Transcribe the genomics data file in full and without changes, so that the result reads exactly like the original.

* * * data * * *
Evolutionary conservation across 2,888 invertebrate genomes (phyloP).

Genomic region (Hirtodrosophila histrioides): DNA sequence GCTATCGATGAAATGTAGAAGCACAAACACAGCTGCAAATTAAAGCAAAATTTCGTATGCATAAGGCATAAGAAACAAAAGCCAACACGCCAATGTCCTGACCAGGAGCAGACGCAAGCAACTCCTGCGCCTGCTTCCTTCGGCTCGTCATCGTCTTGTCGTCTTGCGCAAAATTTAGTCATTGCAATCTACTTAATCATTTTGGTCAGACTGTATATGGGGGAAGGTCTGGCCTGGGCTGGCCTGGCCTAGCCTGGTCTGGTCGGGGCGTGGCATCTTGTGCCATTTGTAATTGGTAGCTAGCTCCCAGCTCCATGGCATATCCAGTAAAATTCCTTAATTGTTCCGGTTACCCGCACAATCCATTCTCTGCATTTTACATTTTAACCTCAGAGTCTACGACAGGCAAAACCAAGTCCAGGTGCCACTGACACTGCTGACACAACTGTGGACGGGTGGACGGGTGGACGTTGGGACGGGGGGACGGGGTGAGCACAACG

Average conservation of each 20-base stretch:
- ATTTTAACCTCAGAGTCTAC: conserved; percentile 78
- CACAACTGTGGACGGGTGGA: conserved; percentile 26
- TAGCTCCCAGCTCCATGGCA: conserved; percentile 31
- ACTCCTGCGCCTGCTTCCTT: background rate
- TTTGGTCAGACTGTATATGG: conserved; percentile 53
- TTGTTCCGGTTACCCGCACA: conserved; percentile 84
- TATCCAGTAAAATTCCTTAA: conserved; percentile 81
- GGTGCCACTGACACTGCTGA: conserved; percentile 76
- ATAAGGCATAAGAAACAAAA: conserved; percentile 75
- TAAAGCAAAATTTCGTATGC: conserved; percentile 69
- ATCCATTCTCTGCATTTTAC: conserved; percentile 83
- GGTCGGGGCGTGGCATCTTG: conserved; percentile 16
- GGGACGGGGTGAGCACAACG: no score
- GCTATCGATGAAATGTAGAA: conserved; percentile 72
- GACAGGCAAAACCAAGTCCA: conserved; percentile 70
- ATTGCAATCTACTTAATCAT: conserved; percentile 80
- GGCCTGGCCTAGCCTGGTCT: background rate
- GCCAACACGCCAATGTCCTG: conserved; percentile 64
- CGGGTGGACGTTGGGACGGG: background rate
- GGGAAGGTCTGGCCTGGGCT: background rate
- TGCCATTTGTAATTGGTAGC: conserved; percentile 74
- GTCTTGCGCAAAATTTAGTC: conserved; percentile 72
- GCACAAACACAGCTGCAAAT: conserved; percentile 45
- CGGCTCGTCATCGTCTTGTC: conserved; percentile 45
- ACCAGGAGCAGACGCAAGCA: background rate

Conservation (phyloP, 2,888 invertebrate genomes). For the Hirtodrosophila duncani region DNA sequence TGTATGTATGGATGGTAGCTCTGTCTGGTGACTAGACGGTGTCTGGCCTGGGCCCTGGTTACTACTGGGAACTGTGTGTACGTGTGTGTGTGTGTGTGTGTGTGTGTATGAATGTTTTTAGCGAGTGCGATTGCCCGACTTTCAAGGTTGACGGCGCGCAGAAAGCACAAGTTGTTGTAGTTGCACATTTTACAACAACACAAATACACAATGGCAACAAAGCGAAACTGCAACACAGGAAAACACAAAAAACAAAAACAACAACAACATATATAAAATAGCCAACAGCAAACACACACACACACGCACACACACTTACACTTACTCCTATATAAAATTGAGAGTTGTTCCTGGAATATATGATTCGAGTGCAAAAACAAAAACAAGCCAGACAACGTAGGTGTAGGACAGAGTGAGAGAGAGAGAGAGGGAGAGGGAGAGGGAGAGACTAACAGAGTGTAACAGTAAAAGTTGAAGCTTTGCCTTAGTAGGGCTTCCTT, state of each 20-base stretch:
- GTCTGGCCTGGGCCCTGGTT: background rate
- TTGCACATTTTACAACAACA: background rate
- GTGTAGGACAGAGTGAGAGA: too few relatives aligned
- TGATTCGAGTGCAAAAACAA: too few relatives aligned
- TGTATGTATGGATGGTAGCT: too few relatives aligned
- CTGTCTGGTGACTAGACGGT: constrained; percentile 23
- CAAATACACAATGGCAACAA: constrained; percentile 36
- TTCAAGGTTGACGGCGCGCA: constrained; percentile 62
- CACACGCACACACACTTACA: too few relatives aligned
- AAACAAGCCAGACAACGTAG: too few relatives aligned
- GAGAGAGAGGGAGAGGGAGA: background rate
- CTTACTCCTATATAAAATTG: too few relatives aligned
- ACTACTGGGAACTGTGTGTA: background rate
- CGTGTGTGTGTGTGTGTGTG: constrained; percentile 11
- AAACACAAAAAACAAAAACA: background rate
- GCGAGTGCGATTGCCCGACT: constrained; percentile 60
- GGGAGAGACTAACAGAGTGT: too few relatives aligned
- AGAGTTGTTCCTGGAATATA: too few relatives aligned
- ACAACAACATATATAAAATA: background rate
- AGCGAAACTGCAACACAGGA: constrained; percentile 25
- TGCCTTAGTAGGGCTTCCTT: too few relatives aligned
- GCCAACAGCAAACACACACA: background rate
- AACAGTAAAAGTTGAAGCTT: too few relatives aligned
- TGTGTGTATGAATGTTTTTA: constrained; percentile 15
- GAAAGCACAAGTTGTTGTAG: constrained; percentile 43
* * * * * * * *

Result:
Evolutionary conservation across 2,888 invertebrate genomes (phyloP).

Genomic region (Hirtodrosophila histrioides): DNA sequence GCTATCGATGAAATGTAGAAGCACAAACACAGCTGCAAATTAAAGCAAAATTTCGTATGCATAAGGCATAAGAAACAAAAGCCAACACGCCAATGTCCTGACCAGGAGCAGACGCAAGCAACTCCTGCGCCTGCTTCCTTCGGCTCGTCATCGTCTTGTCGTCTTGCGCAAAATTTAGTCATTGCAATCTACTTAATCATTTTGGTCAGACTGTATATGGGGGAAGGTCTGGCCTGGGCTGGCCTGGCCTAGCCTGGTCTGGTCGGGGCGTGGCATCTTGTGCCATTTGTAATTGGTAGCTAGCTCCCAGCTCCATGGCATATCCAGTAAAATTCCTTAATTGTTCCGGTTACCCGCACAATCCATTCTCTGCATTTTACATTTTAACCTCAGAGTCTACGACAGGCAAAACCAAGTCCAGGTGCCACTGACACTGCTGACACAACTGTGGACGGGTGGACGGGTGGACGTTGGGACGGGGGGACGGGGTGAGCACAACG

Average conservation of each 20-base stretch:
- ATTTTAACCTCAGAGTCTAC: conserved; percentile 78
- CACAACTGTGGACGGGTGGA: conserved; percentile 26
- TAGCTCCCAGCTCCATGGCA: conserved; percentile 31
- ACTCCTGCGCCTGCTTCCTT: background rate
- TTTGGTCAGACTGTATATGG: conserved; percentile 53
- TTGTTCCGGTTACCCGCACA: conserved; percentile 84
- TATCCAGTAAAATTCCTTAA: conserved; percentile 81
- GGTGCCACTGACACTGCTGA: conserved; percentile 76
- ATAAGGCATAAGAAACAAAA: conserved; percentile 75
- TAAAGCAAAATTTCGTATGC: conserved; percentile 69
- ATCCATTCTCTGCATTTTAC: conserved; percentile 83
- GGTCGGGGCGTGGCATCTTG: conserved; percentile 16
- GGGACGGGGTGAGCACAACG: no score
- GCTATCGATGAAATGTAGAA: conserved; percentile 72
- GACAGGCAAAACCAAGTCCA: conserved; percentile 70
- ATTGCAATCTACTTAATCAT: conserved; percentile 80
- GGCCTGGCCTAGCCTGGTCT: background rate
- GCCAACACGCCAATGTCCTG: conserved; percentile 64
- CGGGTGGACGTTGGGACGGG: background rate
- GGGAAGGTCTGGCCTGGGCT: background rate
- TGCCATTTGTAATTGGTAGC: conserved; percentile 74
- GTCTTGCGCAAAATTTAGTC: conserved; percentile 72
- GCACAAACACAGCTGCAAAT: conserved; percentile 45
- CGGCTCGTCATCGTCTTGTC: conserved; percentile 45
- ACCAGGAGCAGACGCAAGCA: background rate

Conservation (phyloP, 2,888 invertebrate genomes). For the Hirtodrosophila duncani region DNA sequence TGTATGTATGGATGGTAGCTCTGTCTGGTGACTAGACGGTGTCTGGCCTGGGCCCTGGTTACTACTGGGAACTGTGTGTACGTGTGTGTGTGTGTGTGTGTGTGTGTATGAATGTTTTTAGCGAGTGCGATTGCCCGACTTTCAAGGTTGACGGCGCGCAGAAAGCACAAGTTGTTGTAGTTGCACATTTTACAACAACACAAATACACAATGGCAACAAAGCGAAACTGCAACACAGGAAAACACAAAAAACAAAAACAACAACAACATATATAAAATAGCCAACAGCAAACACACACACACACGCACACACACTTACACTTACTCCTATATAAAATTGAGAGTTGTTCCTGGAATATATGATTCGAGTGCAAAAACAAAAACAAGCCAGACAACGTAGGTGTAGGACAGAGTGAGAGAGAGAGAGAGGGAGAGGGAGAGGGAGAGACTAACAGAGTGTAACAGTAAAAGTTGAAGCTTTGCCTTAGTAGGGCTTCCTT, state of each 20-base stretch:
- GTCTGGCCTGGGCCCTGGTT: background rate
- TTGCACATTTTACAACAACA: background rate
- GTGTAGGACAGAGTGAGAGA: too few relatives aligned
- TGATTCGAGTGCAAAAACAA: too few relatives aligned
- TGTATGTATGGATGGTAGCT: too few relatives aligned
- CTGTCTGGTGACTAGACGGT: constrained; percentile 23
- CAAATACACAATGGCAACAA: constrained; percentile 36
- TTCAAGGTTGACGGCGCGCA: constrained; percentile 62
- CACACGCACACACACTTACA: too few relatives aligned
- AAACAAGCCAGACAACGTAG: too few relatives aligned
- GAGAGAGAGGGAGAGGGAGA: background rate
- CTTACTCCTATATAAAATTG: too few relatives aligned
- ACTACTGGGAACTGTGTGTA: background rate
- CGTGTGTGTGTGTGTGTGTG: constrained; percentile 11
- AAACACAAAAAACAAAAACA: background rate
- GCGAGTGCGATTGCCCGACT: constrained; percentile 60
- GGGAGAGACTAACAGAGTGT: too few relatives aligned
- AGAGTTGTTCCTGGAATATA: too few relatives aligned
- ACAACAACATATATAAAATA: background rate
- AGCGAAACTGCAACACAGGA: constrained; percentile 25
- TGCCTTAGTAGGGCTTCCTT: too few relatives aligned
- GCCAACAGCAAACACACACA: background rate
- AACAGTAAAAGTTGAAGCTT: too few relatives aligned
- TGTGTGTATGAATGTTTTTA: constrained; percentile 15
- GAAAGCACAAGTTGTTGTAG: constrained; percentile 43